Home Health Agencies Receive 2% Update
Regulation | November 04, 2020 | by
On October 29, the Centers for Medicare and Medicaid Services (CMS) released the calendar year (CY) 2021 home health final rule detailing changes to Medicare payment and policy effective on January 1, 2020. It is published in the Federal Register on November 4, 2020.
The rule establishes a 2.0% payment update for CY 2021 based on the statutory formula. While we recommended that CMS take into account the unprecedented cost of supplies due to the pandemic and increase the payment in response, it was noted that they “do not yet have the claims and cost report data to conduct the analysis needed for a possible add-on payment to account for any increased costs for PPE” but “can examine overall costs once we have complete claims and cost report data for CY 2020”.
Aggregate spending is projected to increase by 1.9% due to the planned reductions to the rural add-on payments as required by the Bipartisan Budget Act of 2018. For 2021, the rural add-in percentages are:
- High utilization – 0.0%
- Low population density – 2.0%
- All other – 1%
For those areas that met the definitions for the three categories for the rural add-on payments, that categorization was set at a point-in-time and is not impacted by the changes to the core-based statistical areas (CBSAs) updated by the Office of Management and Budget (OMB).
The most notable change to the wage index comes as a result of an update to the CBSA categorizations based on OMB’s September 14, 2018 bulletin. This update results in new CBSAs, urban counties that have become rural, rural counties that have become urban, and existing CBSAs that have been split apart. CMS has implemented this change across the various Medicare payment updates throughout this year. This change can cause some areas to have a more significant change than would have otherwise occurred. For areas that see an increase, the full increase will be in effect in CY 2021. For areas that see a large decrease, a 5% cap is applied to the decrease for CY 2021 and then the remainder of that decrease would be factored into the CY 2022 rate update for that area.
Telehealth and Telecommunications Technology
This rule also finalizes regulatory language at section 409.43(a) originating from the COVID-18 interim final rule from March, to state that the plan of care must include any provision of remote patient monitoring or other services furnished via a telecommunications system and that these services cannot substitute for a home visit ordered as part of the plan of care and cannot be considered a home visit for the purposes of patient eligibility or payment. CMS continues to reference statutory impediments to reimbursing home health agencies for telehealth visits. However, LeadingAge, ElevatingHOME, and the Visiting Nurse Associations of America (VNAA) continue to advocate for the passage of the Home Health Emergency Access to Telehealth (HEAT) Act (S.4854/H.R.8677) to provide payments for home health services furnished via visual or audio telecommunication systems during an emergency period.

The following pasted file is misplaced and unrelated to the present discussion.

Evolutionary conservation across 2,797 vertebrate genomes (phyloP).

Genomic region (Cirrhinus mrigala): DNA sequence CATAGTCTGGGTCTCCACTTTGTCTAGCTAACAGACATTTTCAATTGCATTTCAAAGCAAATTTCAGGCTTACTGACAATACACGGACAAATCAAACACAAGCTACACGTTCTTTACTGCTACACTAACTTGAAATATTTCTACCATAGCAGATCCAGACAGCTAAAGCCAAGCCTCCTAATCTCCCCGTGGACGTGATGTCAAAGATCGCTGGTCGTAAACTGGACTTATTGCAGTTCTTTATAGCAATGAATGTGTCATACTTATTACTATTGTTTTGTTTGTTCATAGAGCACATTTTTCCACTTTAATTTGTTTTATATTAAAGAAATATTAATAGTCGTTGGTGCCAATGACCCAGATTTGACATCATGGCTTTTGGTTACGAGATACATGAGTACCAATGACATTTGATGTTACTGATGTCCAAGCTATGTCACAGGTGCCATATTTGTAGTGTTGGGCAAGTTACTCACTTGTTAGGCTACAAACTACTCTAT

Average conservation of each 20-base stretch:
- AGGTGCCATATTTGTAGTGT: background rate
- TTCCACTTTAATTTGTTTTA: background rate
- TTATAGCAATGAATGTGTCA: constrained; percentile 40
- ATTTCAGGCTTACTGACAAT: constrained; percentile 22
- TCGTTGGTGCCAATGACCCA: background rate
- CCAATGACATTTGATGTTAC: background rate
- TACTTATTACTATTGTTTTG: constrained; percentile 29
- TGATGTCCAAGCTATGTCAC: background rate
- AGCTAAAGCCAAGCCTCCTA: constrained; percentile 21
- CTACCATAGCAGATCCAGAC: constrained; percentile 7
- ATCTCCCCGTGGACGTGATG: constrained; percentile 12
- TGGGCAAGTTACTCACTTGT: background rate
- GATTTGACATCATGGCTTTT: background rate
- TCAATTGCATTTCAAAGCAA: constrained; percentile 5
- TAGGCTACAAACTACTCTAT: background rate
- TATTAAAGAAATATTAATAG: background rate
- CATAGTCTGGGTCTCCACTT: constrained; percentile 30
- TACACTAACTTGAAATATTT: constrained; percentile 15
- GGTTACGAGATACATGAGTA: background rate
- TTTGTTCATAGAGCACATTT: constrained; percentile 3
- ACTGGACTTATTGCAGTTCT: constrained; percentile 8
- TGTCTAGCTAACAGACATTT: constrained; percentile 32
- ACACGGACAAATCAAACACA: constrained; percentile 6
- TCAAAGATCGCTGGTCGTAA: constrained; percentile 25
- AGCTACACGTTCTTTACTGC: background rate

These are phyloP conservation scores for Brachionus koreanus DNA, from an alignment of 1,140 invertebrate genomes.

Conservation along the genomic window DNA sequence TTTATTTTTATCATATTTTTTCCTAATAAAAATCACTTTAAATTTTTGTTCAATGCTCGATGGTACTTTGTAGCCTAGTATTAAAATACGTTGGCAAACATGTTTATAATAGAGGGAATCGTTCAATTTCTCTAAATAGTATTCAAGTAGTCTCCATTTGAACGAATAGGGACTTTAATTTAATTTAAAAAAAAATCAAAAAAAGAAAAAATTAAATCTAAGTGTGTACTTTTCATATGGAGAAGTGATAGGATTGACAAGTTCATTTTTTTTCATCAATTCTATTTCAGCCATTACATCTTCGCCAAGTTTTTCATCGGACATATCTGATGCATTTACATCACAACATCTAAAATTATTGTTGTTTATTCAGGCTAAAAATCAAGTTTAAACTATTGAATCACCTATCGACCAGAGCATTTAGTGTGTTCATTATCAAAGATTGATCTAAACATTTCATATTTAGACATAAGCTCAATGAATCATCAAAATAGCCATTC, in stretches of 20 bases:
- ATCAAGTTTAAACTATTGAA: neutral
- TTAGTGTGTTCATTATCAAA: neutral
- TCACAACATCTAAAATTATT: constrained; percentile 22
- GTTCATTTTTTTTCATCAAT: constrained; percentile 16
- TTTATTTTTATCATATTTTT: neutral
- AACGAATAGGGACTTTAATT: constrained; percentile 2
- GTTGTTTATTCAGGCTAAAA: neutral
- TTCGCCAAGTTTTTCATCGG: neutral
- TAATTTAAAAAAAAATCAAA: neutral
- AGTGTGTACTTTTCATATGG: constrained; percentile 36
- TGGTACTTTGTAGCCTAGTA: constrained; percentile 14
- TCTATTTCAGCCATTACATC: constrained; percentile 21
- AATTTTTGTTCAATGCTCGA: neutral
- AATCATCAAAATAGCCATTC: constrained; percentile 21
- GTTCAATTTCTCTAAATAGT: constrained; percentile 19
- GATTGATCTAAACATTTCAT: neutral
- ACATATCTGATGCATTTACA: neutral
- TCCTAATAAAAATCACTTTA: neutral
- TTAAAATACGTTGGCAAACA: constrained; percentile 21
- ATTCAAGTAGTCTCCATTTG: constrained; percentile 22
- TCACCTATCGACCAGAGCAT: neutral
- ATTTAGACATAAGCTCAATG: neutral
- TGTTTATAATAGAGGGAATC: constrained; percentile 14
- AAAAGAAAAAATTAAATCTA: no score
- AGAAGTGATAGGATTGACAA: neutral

Timely Submission of RAPs
CMS announced a change to the policies around requests for anticipated payments (RAPs) in the CY 2019 final rule. This included the gradual phase-out of advanced payment for home health periods of care that is effective in 2021. Additionally, RAP submission will be required in 2021, in a slimmed-down form, in advance of the implementation of the new Notice of Admission form for 2022. Though CMS noted that they did not change any policy in the CY 2021 rule, they further clarified the policy related to the payment penalty if the RAP is not submitted in a timely manner, within 5 days of the start of care. They illustrate that with the following example:
- 1/1/2021 = Day 0 (start of the first 30-day period of care)
- 1/6/2021 = Day 5 (A “no-pay” RAP submitted on or before this date would be considered “timely-filed”.)
- 1/7/2021 and after = Day 6 and beyond (A “no-pay” RAP submitted on and after this date will trigger the penalty.)
The payment penalty if a RAP is not timely-filed is calculated from the first day of that 30-day period (in the example, the penalty calculation would begin with the start of care date of January 1, 2021, counting as the first day of the penalty) until the date of the submission of the RAP. The 30-day payment amount is reduced by 1/30th for each day based on the ‘‘from date’’ on the claim until the date of filing of the RAP. For example, if an HHA submits their RAP one day late (with submission 6 days after the start of care), the result would be a 20% reduction to the 30-day payment amount. Additionally, no LUPA payments are made that fall within the late period.